Any @Bean annotated methods act as bean definitions and are registered into the application context by the ConfigClassPostProcessor via another hook - postProcessBeanDefinitionRegistry. Once they are registered, these bean definitions can be accessed via the application context's BeanFactory (usually DefaultListableBeanFactory).

Going back to our proxy subclass, it is also created with a 'hidden' $$beanFactory field which holds a reference to (you guessed it) the application context's BeanFactory. Combining these things, the BeanMethodInterceptor is then able to resolve beans via the BeanFactory whenever the @Bean annotated methods are called directly.

This gives us the result that we were able to see earlier when we called componentA() directly. If you've been able to keep up with me this far, you should be able to appreciate that this is quite an interesting use of proxies.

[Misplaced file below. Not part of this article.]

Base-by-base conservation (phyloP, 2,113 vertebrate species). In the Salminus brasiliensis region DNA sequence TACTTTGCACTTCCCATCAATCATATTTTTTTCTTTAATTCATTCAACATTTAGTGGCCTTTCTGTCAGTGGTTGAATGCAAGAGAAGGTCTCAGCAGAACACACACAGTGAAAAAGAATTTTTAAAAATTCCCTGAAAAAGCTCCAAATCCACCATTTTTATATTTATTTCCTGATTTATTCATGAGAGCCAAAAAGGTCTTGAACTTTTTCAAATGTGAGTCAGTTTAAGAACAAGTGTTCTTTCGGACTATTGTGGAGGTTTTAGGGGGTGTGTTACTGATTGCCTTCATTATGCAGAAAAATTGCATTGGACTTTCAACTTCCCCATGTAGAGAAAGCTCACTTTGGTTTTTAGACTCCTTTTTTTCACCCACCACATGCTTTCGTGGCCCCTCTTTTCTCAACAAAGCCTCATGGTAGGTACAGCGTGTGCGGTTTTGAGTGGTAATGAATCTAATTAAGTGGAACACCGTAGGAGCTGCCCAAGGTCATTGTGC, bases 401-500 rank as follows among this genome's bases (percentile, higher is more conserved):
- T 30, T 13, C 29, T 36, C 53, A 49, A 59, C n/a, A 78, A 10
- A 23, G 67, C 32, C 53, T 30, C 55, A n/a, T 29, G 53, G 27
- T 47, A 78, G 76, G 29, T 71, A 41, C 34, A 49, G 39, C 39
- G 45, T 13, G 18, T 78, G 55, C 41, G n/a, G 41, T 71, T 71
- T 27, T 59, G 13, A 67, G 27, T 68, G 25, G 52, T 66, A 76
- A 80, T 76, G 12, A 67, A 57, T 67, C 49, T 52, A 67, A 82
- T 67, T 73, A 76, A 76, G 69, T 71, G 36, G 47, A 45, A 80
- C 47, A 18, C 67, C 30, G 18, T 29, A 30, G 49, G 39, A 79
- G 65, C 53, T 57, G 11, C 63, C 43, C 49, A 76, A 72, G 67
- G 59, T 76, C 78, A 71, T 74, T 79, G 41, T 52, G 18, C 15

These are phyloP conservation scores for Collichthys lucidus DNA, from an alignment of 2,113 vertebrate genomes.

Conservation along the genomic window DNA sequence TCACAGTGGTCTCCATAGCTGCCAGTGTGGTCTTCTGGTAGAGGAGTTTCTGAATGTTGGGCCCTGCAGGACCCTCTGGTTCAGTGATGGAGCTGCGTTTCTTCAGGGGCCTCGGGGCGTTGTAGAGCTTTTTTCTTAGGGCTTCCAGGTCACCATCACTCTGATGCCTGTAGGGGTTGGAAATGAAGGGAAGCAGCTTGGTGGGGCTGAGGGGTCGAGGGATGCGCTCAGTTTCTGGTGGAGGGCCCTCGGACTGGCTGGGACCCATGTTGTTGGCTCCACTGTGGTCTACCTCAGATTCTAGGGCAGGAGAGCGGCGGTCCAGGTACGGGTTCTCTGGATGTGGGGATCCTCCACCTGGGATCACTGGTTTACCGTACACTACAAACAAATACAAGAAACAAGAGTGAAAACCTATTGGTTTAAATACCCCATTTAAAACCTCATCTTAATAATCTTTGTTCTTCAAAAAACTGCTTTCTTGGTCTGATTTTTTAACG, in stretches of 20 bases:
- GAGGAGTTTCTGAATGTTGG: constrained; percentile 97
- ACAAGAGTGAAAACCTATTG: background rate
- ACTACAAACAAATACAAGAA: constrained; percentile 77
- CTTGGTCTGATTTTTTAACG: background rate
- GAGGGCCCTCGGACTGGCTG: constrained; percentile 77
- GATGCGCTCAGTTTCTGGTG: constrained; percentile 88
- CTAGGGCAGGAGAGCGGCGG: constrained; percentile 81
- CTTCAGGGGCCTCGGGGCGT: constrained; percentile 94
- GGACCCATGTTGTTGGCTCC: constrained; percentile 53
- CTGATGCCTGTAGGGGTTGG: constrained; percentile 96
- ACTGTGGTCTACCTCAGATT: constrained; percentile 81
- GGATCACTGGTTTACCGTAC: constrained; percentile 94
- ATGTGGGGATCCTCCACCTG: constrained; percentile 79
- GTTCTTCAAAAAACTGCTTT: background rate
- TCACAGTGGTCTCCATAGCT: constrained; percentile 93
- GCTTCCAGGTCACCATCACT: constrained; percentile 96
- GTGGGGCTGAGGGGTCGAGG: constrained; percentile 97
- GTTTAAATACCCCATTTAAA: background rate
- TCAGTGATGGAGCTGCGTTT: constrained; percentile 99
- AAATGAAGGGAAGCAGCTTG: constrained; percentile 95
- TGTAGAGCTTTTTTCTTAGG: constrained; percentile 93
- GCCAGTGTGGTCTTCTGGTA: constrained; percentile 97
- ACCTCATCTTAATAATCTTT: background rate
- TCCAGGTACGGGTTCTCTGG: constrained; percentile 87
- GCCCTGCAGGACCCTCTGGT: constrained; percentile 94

It should be noted that this proxying is all manually performed and does not hook into Spring's AOP infrastructure (unlike other Spring proxies - more on this next).

Why is this useful?

The Spring team have clearly gone to a lot of trouble to wrap our configuration code in proxies. But why bother at all?

It appears the main motivation of this proxying is to keep developers working within the application context. By default, Spring assumes that beans are meant to be consumed with singleton scope. This means that there are only single instances of beans managed within the context, and if we try to resolve a bean from it, we will retrieve the same instance every time.

This is generally the policy many popular dependency injection (DI) containers take towards managing their objects. In the majority of cases, this is the simplest and most efficient approach and is probably most in-line with developer's expectations of what DI containers should do.

With our new knowledge on how configuration classes behave, it would be perfectly legitimate (although somewhat odd) to do something like this: